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Ashland, Oregon != Modena, Italy

22 July 2004
Los Gatos Mountains, Ca.

The Ariel Atom is old news, but according to this, they're now building them in Ashland, Oregon. I lived there for a few years, and it's a great town, but I find this statement to be ridiculous:

"Company founder and CEO Craig Bramscher says it is all part of his master plan to make Ashland “the Modena of America.”



Zany Prodigy
Ariel atom is light and fast, and light. Very very light...


AutoWeek | Published 02/19/06, 11:21 pm et

BASE PRICE: $35,000 (est.)
POWERTRAIN: 2.0-liter, 205-hp, 200-lb-ft I4; rwd, five-speed manual
CURB WEIGHT: 1005.5 lbs
0 TO 60 MPH: 3.0 seconds (est.)

This is not the car they feared you would want back in high school driver’s ed—if only because no American authority figure could ever imagine a vehicle like this.

For something as zany as the Ariel Atom, you simply have to turn to England.

Except Ariel Atoms are now being manufactured in Ashland, Oregon. And Americans can buy them. At least seven already have, according to the company, and the order backlog now stands at 180 days, or nearly 50 cars.

Yes, it is possible to make an Atom street legal here—even in California.

We are not making this up.

GM and Brammo engineers test the oh-so-minimalist Atom in Phoenix, while the Oregon factory is at full capacity churning out copies of the tiny supercar.

The Atom, a tiny, lightweight, incredibly rapid child of eccentric (not to say fevered) British genius, is now serving as the debut product of new American company Brammo Motorsports. Brammo’s goal is to make and market by the end of this year an all-American supercar named the Rogue GT, powered by an all-American V12 engine displacing 600 cubic inches and producing 1100 hp without blowers, more with.

Company founder and CEO Craig Bramscher says it is all part of his master plan to make Ashland “the Modena of America.”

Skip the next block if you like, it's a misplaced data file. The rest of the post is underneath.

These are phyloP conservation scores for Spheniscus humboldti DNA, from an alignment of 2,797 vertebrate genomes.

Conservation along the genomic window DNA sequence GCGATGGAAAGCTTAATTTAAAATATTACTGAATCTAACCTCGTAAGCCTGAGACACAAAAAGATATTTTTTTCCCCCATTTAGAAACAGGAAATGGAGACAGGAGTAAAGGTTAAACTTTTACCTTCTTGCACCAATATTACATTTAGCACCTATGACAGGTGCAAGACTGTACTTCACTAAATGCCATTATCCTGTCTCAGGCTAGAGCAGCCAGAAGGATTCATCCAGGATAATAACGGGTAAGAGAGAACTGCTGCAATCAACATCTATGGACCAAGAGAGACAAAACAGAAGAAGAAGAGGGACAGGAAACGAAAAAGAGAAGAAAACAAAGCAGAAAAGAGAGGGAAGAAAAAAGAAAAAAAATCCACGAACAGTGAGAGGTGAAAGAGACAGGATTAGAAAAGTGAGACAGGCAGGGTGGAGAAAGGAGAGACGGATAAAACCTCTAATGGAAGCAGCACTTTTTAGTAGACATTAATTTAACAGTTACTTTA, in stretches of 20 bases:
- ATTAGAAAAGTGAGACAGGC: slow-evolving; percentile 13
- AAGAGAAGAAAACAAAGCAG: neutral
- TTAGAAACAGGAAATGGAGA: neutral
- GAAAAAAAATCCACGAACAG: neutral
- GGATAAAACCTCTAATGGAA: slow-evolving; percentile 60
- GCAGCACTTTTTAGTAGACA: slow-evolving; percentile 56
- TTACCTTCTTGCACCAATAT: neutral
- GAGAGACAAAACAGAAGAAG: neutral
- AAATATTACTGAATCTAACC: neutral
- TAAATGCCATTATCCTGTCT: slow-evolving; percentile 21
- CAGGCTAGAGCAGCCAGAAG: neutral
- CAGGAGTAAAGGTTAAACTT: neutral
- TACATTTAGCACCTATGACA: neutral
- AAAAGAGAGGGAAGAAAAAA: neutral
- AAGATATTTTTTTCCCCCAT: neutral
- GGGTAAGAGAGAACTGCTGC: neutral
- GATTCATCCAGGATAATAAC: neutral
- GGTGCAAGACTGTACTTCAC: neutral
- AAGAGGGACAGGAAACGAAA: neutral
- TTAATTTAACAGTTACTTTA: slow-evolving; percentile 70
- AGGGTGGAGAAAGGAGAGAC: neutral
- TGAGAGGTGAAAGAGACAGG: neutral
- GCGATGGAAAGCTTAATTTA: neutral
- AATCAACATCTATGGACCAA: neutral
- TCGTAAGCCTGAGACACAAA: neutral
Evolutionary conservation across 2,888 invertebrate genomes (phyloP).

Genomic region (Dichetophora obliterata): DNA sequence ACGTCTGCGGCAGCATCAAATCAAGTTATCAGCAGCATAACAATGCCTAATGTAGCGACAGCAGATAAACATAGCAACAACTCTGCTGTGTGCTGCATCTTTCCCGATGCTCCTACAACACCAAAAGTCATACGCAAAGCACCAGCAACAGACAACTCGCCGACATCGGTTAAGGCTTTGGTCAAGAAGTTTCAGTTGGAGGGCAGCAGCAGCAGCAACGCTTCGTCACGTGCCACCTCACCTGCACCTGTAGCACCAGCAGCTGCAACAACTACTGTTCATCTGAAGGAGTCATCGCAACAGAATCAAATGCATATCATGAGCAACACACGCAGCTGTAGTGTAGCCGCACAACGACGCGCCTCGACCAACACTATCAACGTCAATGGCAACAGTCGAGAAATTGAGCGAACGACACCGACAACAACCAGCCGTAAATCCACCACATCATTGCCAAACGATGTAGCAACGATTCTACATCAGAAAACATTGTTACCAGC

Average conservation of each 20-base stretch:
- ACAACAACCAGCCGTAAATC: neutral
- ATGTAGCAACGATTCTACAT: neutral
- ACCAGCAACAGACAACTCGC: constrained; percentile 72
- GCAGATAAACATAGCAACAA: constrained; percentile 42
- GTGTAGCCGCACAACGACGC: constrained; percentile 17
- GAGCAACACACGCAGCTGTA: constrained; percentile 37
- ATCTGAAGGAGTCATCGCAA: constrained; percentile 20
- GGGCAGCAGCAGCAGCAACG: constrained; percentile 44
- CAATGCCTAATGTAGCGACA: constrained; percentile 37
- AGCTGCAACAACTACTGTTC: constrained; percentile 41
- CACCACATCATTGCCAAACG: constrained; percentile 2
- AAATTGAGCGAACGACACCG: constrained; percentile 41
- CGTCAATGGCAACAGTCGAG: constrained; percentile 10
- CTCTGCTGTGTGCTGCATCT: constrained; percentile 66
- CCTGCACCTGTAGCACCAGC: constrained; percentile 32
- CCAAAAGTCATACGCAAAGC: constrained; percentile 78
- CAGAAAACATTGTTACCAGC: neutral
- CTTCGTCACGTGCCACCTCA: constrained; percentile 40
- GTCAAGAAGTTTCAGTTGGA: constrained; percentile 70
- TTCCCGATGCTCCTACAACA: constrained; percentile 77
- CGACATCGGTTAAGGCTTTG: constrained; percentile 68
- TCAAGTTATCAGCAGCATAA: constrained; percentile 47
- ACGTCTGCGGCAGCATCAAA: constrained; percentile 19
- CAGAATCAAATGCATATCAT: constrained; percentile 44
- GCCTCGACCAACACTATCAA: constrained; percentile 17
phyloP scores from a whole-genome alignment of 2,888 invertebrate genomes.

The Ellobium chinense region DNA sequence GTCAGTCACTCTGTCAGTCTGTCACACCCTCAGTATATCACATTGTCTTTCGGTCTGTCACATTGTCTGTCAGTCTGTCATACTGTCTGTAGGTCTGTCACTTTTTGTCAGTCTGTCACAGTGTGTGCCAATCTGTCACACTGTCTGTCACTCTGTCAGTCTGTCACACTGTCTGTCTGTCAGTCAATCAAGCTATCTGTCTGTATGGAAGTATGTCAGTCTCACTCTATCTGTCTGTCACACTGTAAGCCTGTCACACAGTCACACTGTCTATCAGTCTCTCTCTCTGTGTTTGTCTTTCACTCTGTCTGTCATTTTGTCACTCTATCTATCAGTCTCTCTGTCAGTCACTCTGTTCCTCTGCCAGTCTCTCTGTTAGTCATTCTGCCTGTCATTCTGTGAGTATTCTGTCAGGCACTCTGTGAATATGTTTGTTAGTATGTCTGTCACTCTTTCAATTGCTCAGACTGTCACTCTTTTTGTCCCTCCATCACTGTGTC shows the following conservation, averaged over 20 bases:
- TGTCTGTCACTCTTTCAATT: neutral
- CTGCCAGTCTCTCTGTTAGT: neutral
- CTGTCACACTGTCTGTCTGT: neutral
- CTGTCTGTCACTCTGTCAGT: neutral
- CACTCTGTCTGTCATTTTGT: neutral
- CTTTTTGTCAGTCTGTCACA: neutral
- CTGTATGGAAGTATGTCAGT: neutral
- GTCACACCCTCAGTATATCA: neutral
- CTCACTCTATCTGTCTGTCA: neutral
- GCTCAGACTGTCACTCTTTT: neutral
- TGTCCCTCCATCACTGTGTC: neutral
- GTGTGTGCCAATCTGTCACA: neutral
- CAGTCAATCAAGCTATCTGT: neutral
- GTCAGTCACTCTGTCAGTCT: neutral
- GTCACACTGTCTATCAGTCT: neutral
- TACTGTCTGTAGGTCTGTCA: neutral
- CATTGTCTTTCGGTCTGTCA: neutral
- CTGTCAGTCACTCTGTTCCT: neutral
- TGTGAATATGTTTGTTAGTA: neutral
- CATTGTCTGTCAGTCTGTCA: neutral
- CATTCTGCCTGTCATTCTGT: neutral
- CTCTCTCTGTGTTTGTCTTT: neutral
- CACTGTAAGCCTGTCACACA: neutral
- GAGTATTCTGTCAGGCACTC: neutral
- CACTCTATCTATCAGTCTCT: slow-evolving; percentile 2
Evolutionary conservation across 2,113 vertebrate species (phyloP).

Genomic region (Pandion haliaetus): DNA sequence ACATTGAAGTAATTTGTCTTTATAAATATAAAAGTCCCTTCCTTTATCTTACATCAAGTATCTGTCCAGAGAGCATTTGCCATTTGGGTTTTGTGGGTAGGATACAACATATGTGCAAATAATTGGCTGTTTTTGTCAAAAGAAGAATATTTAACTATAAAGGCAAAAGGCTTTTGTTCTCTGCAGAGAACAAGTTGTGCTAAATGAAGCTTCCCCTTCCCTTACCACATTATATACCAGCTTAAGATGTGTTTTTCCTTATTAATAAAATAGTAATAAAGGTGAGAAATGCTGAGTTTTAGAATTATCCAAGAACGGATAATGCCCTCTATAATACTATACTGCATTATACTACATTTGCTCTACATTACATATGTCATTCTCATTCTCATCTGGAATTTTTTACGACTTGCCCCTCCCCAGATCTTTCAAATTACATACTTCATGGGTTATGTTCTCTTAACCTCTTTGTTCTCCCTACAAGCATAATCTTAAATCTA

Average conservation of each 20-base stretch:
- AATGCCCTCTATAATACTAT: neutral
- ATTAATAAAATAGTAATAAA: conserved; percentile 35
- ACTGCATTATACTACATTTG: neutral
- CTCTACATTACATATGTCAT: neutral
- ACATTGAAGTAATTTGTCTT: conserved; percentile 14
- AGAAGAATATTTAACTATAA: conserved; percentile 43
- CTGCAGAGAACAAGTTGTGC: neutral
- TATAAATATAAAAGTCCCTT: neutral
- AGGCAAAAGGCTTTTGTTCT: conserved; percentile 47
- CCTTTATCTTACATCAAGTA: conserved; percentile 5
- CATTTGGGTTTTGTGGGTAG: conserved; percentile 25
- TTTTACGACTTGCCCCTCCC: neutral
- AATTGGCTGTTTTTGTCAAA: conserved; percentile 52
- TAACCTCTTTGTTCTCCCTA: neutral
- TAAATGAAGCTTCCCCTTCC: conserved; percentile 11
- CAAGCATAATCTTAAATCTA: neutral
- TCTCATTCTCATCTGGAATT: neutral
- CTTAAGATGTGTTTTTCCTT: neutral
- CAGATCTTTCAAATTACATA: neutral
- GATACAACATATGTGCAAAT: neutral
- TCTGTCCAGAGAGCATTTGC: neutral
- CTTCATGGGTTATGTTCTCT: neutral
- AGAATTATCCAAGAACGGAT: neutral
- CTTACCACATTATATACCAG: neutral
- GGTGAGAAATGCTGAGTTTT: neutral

Let’s leave the larger Brammo story for another time and focus here on the Atom. If the name Ariel rings a bell, it is probably because you like classic English motorcycles and admire the Ariel Square Four. The linear descendant of the grand old firm is now owned by Simon Saunders, an innovative designer with a starkly evident taste for minimalism.

Saunders’ Atom is a road-going formula racer with two sketchy, stark-naked seats and the power-to-weight ratio of, oh, a howitzer shell.

As there is no bodywork worth mentioning, you can see the chassis is an immensely rigid steel space-frame with the artful curves of the first Cooper Formula One cars. Also right out there in plain sight is the racerish suspension, with everything exposed to your itchy adjusting fingers. Wheelbase is a scant 92.3 inches; weight, an even scanter 1005.5 pounds, according to the factory.


Powertrain? No, it’s not from a motorcycle, as in other approximately similar contraptions. For your Atom you may choose between two 2.0-liter-class automobile engines, a Honda iVTEC in normal U.K. spec or, as preferred by Brammo, a General Motors Ecotec made in Germany (GM and Bramscher have a friendly relationship).

Each 16-valve motor is rated at a bit more than 200 hp in base trim, substantially more with tuning and/or turbos. With 245 hp, the 0-to-60-mph time is “well under three seconds,” according to Bramscher. He is about to visit the GM proving grounds with a 300-hp model.

The power level is really up to you and your credit standing, because the Atom is sold either as an off-road-only turnkey vehicle for track-day use, or as a kit-built vehicle, which is how it can be legal on the highway.

Bramscher is concentrating on turnkey cars for now, but he knows of “three or four” kit versions from England that are registered in California, and he is willing to offer “a gentleman’s kit.”That means, “We supply everything [including the powertrain]; you can build it in a weekend.”

How much? A base model can be yours for about $35,000, but a lot of people can’t seem to hold back; some are spending upward of $80,000.

Yes, really. See arielatom.com or brammo.com and check out the details for yourself. You’re in line behind us.
I had some fun on the motorway over here in England with one of these last week in my 3.2 NSX, lets just say it is stupidly quick, also looks very odd on the roads!

They also sounds fantastic. I've seen quite a few in the last year, but the Japanese spec K20 really flies in this thing.

The CEO is neurotic, but GAWD I LUV THAT TOY!!!!

too bad its so heavy. I want 1000lbs or less.:wink: :biggrin: :biggrin: